10 When they saw the star, they were overjoyed.
11 On coming to the house, they saw the child with his mother Mary, and they bowed down and worshiped him. Then they opened their treasures and presented him with gifts of gold, frankincense and myrrh.
12 And having been warned in a dream not to go back to Herod, they returned to their country by another route.

I think the world needs a lot of things these days, and something the world certainly needs now is joy, don’t you think?  It’s very easy to believe there is very little about which to be joyful in our world today.  In fact, Christmas itself, which celebrates joy, is often a time when joy is lacking from the lives of many.  For those who are unable to keep up with the frenzy of gift-buying, it is not joyful.  For those whose economic situation means they must watch other children showered with mounds of gifts while their own children are the recipients of a meager collection of gifts, it is not a joyful time.  And though we speak often of the truth that the true meaning of Christmas is much deeper than presents, tell that to a parent unable to provide much to their children at Christmas.  For those who see an empty seat at the table at Christmas dinner, joy is as absent as the friend or loved one who is not in the seat they have enjoyed year after year.  For those who have loved ones who are deployed, in the hospital, incarcerated, or in a nursing home, Christmas is a time when joy is lacking.  And, for many other reasons, there are scores of people who find it difficult to summon joy at Christmas.

As we speak about joy this morning, I want us to consider joy in several contexts, the first of which is –

1.  The path to joy is often long and difficult.

There is not much that we know about the magi who came to visit Jesus.  In fact, much of what we think we know about the magi is not accurate.  We sing of them as we three kings, but they were not kings, and we don’t even know how many they were.  The assumption is made that there were three because they offered three gifts to Jesus, but there is nothing that tells us how many of them traveled to Bethlehem.  We don’t know where they were from, although there is much speculation since we do know they came from the east (verse 1), which probably points to what would be modern day Iraq or Iran.  And, contrary to most manger scenes, they arrived in Bethlehem after the shepherds were gone.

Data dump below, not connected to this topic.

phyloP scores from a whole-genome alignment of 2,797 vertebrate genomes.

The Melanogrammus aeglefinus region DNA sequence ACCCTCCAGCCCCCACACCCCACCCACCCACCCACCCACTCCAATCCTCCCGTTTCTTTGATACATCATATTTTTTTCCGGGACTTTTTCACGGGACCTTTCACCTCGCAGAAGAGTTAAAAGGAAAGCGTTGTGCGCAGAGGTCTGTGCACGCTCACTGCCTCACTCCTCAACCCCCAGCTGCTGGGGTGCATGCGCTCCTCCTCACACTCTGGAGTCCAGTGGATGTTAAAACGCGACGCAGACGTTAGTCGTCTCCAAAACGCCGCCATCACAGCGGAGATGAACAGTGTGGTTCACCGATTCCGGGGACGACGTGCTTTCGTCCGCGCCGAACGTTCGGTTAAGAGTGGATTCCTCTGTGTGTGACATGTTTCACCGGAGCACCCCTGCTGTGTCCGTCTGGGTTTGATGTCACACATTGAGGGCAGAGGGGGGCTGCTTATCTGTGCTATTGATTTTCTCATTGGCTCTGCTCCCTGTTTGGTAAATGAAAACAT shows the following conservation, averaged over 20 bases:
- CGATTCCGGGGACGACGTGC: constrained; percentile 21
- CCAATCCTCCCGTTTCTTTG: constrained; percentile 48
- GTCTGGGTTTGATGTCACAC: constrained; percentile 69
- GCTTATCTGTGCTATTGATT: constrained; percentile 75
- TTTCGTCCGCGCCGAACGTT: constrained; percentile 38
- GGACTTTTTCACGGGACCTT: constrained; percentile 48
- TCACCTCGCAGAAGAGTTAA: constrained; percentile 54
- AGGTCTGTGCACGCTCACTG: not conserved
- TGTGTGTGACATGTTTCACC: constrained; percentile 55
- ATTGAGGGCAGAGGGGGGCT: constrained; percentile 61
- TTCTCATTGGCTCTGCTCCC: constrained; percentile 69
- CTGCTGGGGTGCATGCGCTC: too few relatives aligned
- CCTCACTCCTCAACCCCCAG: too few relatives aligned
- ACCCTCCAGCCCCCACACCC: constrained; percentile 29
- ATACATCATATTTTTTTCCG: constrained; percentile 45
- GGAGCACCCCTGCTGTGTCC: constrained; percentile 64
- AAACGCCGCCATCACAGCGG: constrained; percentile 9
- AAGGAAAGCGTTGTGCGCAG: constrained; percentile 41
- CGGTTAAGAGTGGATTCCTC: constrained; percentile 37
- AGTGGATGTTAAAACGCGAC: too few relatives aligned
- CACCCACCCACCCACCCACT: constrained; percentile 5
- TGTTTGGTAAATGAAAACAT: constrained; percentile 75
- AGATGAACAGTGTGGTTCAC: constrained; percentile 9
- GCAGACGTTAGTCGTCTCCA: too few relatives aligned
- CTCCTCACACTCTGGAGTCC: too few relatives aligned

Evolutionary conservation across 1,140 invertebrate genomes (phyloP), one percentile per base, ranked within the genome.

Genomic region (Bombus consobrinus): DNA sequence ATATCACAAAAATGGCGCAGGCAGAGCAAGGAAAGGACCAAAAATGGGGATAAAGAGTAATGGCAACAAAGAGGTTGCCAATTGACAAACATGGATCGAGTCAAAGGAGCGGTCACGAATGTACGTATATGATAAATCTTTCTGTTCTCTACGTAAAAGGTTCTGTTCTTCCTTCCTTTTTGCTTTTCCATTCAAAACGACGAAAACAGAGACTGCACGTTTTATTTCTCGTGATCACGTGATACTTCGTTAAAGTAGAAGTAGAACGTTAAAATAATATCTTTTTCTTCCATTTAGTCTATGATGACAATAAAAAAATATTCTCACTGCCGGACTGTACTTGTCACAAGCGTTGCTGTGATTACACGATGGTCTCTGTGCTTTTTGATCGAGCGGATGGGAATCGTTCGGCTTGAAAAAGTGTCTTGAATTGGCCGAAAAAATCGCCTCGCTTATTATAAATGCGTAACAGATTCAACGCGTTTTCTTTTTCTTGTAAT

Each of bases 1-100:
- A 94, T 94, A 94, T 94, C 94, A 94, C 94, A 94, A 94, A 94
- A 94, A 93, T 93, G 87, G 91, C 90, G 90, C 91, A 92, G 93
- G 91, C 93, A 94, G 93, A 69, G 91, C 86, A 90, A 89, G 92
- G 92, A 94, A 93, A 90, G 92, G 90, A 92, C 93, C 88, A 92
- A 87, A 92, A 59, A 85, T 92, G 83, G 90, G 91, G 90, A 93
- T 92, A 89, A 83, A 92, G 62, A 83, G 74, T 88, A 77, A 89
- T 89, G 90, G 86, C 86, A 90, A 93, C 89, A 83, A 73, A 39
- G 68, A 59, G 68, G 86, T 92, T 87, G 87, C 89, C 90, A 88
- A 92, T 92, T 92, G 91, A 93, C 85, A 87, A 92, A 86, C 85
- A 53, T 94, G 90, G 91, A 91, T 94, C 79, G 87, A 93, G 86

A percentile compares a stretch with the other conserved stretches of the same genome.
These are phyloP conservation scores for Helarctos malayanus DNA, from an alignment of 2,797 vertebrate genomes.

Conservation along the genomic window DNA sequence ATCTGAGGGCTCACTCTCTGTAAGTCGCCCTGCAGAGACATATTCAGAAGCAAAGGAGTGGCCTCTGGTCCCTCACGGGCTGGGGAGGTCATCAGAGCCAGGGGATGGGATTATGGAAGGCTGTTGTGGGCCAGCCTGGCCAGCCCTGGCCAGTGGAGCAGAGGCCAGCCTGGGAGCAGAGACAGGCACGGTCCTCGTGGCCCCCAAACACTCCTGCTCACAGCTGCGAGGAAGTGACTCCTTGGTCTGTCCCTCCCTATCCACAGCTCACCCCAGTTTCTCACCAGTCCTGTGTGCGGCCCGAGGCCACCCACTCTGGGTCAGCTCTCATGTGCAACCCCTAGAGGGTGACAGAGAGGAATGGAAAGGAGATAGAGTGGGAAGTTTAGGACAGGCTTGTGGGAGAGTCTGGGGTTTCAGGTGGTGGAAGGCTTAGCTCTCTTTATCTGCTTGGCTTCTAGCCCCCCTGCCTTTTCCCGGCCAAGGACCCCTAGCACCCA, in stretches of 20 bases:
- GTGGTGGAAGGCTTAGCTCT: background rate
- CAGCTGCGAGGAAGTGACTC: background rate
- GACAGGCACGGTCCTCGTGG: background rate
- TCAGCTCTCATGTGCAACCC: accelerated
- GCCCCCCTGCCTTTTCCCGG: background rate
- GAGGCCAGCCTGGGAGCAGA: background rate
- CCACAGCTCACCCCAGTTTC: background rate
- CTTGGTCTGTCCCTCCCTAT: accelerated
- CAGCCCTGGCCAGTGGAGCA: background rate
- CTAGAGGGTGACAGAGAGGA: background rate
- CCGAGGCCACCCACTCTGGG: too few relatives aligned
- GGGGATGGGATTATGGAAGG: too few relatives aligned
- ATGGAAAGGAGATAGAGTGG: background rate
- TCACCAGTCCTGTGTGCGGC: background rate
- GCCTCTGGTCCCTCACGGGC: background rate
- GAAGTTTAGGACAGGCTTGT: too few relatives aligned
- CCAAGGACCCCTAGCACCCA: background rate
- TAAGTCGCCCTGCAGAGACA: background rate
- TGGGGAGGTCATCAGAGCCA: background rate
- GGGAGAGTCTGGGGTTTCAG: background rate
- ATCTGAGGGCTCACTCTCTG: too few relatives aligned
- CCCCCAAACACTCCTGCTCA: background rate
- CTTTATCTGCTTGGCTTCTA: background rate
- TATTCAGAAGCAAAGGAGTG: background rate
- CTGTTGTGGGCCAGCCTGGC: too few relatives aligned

So what do we know?  First, it must have been a long and difficult journey.  We are accustomed to much more comfortable travel these days than just a few decades ago.  It was many years before I was able to travel in a car that was comfortable.  I had a string of rather junky, uncomfortable cars that I drove.  In June of 1984 I had the opportunity to buy my first decent car.  I had graduated from seminary the previous month, Tanya and I had married only a few weeks before, and the church I was serving in Anderson County had must made my position with them full-time.  In the middle of that month we were in Vacation Bible School, and every afternoon, when VBS was finished (at that time is was from 9:00 a.m. to 12:00 p.m.) a friend and I would travel to Lexington to look at cars.  At the end of the week, as we traveled back to Lawrenceburg, my friend commented on how hot it was in my car.  It was a typically hot and humid week, and it was indeed very hot in my car.  We were crossing the Kentucky River, on the Tyrone Bridge, when he said, Dave, it is so hot in this car, and if I didn’t know better I would swear that heat must be on.  I told him, it is on!  The heater never turns off!  In the winter that was great, but in the summer, it was rather uncomfortable to drive a car with the heater pouring out heat.  In my younger years I traveled many hundreds of miles in old cars, with no air conditioning, with AM radio (that didn’t always work), and had many breakdowns in the middle of nowhere.  Now, I very much appreciate traveling in the comfort of air-conditioning, satellite radio, and smooth-riding, dependable vehicles.  I do not take that blessing lightly.

So imagine what it was like to travel a great distance two millennia ago, setting off on a journey, with no knowledge of your final destination, with no knowledge of the time it will take, with no knowledge of whether or not you have enough supplies to see you through to the destination, with no knowledge of the dangers and difficulties of what you might encounter along the way, with miles riding on the back of an animal and many miles walking across unfriendly and difficult terrain, and yet you set off on that journey.  On our farm we had a few horses, and I had a pony, and though riding an animal was better than walking, I can tell you that after a certain number of miles it gets very uncomfortable riding on the back of an animal.